Implications of a lowered damage trajectory for mitigation in a continuous-time stochastic model
AbstractThis paper provides counterexamples to the idea that mitigation of greenhouse gases causing climate change, and adaptation to climate change, are always and everywhere substitutes. The author considers optimal policy for mitigating greenhouse gas emissions when climate damages follow a geometric Brownian motion process with positive drift, and the trajectory for damages can be down-shifted by adaptive activities, focusing on two main cases: 1) damages are reduced proportionately by adaptation for any given climate impact ("reactive adaptation"); and 2) the growth path for climate damages is down-shifted ("anticipatory adaptation"). In this model mitigation is a lumpy one-off decision. Policy to reduce damages for given emissions is continuous in case 1, but may be lumpy in case 2, and reduces both expectation and variance of damages. Lower expected damages promote mitigation, and reduced variance discourages it (as the option value of waiting is reduced). In case 1, the last effect may dominate. Mitigation then increases when damages are dampened: mitigation and adaptation are complements. In case 2, mitigation and adaptation are always substitutes.
Download InfoIf you experience problems downloading a file, check if you have the proper application to view it first. In case of further problems read the IDEAS help page. Note that these files are not on the IDEAS site. Please be patient as the files may be large.
Bibliographic InfoPaper provided by The World Bank in its series Policy Research Working Paper Series with number 5724.
Date of creation: 01 Jun 2011
Date of revision:
Climate Change Economics; Adaptation to Climate Change; Climate Change Mitigation and Green House Gases; Science of Climate Change; Climate Change Policy and Regulation;
This paper has been announced in the following NEP Reports:
- NEP-ALL-2011-07-13 (All new papers)
- NEP-ENE-2011-07-13 (Energy Economics)
- NEP-ENV-2011-07-13 (Environmental Economics)
- NEP-REG-2011-07-13 (Regulation)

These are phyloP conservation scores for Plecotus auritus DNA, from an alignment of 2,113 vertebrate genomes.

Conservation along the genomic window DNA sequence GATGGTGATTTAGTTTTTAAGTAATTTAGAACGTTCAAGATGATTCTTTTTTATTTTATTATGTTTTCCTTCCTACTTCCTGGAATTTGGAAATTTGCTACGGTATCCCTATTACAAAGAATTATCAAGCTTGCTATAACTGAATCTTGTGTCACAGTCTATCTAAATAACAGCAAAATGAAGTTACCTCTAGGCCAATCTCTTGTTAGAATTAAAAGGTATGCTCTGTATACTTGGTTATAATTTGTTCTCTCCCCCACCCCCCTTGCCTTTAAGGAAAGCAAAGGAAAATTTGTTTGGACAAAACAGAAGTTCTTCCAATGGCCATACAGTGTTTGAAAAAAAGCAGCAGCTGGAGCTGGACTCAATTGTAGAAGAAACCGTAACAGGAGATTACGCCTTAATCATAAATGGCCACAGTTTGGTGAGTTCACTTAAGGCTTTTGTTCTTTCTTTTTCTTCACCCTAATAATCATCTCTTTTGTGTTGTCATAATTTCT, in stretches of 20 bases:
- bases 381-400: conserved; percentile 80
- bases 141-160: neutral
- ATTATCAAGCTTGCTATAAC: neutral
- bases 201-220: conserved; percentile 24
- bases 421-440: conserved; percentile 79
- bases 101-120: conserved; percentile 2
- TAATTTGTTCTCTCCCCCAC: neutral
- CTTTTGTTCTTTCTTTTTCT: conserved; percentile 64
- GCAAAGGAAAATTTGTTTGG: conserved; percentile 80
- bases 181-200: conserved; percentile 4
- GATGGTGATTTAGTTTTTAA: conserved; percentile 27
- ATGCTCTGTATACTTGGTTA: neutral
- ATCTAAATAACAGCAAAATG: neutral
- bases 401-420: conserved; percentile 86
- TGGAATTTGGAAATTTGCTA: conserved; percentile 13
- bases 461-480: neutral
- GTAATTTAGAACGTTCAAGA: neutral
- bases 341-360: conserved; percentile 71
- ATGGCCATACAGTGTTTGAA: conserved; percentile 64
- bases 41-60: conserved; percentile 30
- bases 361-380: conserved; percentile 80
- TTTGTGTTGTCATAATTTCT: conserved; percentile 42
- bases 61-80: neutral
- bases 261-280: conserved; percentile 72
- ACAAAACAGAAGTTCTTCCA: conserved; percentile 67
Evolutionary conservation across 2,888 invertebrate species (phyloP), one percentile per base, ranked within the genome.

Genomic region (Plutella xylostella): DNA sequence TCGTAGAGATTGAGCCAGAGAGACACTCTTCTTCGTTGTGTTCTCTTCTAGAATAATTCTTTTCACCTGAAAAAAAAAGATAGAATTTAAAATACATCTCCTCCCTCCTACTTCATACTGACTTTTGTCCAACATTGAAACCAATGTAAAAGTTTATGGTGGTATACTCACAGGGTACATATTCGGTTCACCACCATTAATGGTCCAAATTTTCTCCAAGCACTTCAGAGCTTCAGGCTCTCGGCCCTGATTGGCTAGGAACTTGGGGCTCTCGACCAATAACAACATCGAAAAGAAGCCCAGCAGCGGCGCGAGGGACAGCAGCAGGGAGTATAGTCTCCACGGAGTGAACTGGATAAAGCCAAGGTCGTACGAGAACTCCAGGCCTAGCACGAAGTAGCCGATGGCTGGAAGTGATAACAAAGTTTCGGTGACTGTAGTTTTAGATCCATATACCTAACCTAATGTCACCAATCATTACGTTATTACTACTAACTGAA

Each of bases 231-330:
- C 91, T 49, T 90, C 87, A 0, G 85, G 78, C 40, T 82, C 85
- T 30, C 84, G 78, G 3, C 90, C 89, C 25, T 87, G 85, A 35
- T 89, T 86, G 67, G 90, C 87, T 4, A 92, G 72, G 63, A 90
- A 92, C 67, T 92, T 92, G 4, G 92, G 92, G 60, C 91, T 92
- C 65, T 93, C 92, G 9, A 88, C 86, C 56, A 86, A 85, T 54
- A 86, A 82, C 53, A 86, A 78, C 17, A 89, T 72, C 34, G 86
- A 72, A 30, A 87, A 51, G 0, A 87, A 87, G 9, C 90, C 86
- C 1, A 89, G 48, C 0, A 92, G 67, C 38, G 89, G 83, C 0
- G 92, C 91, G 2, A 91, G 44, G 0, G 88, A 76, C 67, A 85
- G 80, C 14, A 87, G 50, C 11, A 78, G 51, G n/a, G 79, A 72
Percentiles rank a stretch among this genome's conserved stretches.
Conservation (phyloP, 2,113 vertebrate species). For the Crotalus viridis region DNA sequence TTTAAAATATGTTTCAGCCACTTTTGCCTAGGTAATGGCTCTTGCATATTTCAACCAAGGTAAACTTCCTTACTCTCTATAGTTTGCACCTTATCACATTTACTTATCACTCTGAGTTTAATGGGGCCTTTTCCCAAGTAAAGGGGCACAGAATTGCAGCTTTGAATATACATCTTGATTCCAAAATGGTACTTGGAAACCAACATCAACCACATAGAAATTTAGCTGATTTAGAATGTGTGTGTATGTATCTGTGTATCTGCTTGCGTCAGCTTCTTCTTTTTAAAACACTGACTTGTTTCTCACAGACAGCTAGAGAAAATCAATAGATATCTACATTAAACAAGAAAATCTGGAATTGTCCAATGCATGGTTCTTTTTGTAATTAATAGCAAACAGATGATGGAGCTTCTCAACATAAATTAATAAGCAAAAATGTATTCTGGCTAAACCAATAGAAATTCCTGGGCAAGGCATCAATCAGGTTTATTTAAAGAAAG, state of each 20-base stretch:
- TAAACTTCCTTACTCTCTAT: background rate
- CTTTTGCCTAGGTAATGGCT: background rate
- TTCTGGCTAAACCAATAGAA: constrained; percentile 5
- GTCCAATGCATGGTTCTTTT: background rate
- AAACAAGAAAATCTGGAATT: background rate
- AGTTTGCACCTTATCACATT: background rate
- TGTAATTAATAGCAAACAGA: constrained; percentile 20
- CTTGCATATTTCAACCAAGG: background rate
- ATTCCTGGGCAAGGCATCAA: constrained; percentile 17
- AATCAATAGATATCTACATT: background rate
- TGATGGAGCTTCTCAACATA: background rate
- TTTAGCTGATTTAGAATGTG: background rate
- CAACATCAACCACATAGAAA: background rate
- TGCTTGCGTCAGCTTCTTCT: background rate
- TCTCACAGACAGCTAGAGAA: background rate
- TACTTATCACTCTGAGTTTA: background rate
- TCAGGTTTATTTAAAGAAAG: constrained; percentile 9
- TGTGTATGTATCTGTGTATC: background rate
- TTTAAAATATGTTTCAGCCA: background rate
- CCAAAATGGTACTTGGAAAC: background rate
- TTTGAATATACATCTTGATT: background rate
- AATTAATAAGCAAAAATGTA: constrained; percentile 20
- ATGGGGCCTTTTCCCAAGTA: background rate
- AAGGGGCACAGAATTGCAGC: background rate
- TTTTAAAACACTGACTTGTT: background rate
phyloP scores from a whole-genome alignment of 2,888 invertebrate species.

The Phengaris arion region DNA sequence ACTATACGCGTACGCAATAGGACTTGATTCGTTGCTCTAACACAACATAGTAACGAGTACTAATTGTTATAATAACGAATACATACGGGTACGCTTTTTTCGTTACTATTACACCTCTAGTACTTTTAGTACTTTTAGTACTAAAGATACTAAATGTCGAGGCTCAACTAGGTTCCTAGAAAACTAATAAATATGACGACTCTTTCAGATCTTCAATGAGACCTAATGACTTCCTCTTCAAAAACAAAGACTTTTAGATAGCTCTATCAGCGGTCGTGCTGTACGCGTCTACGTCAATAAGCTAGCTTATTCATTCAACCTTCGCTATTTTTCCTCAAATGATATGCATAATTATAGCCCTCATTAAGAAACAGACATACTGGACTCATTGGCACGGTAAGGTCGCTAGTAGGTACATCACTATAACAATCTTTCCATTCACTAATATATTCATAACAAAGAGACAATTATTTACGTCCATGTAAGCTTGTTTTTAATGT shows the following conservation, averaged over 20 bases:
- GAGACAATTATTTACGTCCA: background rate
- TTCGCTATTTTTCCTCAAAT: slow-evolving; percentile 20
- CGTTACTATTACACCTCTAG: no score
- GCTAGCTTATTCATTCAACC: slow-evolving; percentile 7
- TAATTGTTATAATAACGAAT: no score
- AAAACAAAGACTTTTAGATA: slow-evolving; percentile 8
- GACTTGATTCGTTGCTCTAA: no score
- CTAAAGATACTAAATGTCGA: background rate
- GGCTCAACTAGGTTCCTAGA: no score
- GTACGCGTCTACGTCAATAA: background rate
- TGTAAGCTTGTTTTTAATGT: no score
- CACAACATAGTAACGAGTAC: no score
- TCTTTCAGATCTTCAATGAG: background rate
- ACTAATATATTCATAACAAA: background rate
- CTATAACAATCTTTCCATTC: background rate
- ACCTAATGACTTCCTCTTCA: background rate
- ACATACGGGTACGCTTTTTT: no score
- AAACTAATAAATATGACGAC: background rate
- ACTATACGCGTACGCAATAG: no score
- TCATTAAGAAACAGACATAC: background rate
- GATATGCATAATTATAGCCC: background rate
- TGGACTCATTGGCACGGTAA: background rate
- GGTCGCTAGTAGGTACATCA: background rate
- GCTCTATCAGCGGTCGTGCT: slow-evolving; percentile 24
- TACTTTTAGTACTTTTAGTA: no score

Please report citation or reference errors to , or , if you are the registered author of the cited work, log in to your RePEc Author Service profile, click on "citations" and make appropriate adjustments.:
- Pindyck, Robert S., 2000.
"Irreversibilities and the timing of environmental policy,"
Resource and Energy Economics,
Elsevier, vol. 22(3), pages 233-259, July.
- Pindyck, Robert S., 1998. "Irreversibilities and the timing of environmental policy," Working papers WP 4047-98., Massachusetts Institute of Technology (MIT), Sloan School of Management.
- Pindyck, Robert S., 2002. "Optimal timing problems in environmental economics," Journal of Economic Dynamics and Control, Elsevier, vol. 26(9-10), pages 1677-1697, August.
- Geoffrey Heal & Bengt Kriström, 2002. "Uncertainty and Climate Change," Environmental & Resource Economics, European Association of Environmental and Resource Economists, vol. 22(1), pages 3-39, June.
- Fisher, Anthony C., 2000. "Investment under uncertainty and option value in environmental economics," Resource and Energy Economics, Elsevier, vol. 22(3), pages 197-204, July.
- Fankhauser, Samuel & Smith, Joel B. & Tol, Richard S. J., 1999. "Weathering climate change: some simple rules to guide adaptation decisions," Ecological Economics, Elsevier, vol. 30(1), pages 67-78, July.
For technical questions regarding this item, or to correct its authors, title, abstract, bibliographic or download information, contact: (Roula I. Yazigi).
If references are entirely missing, you can add them using this form.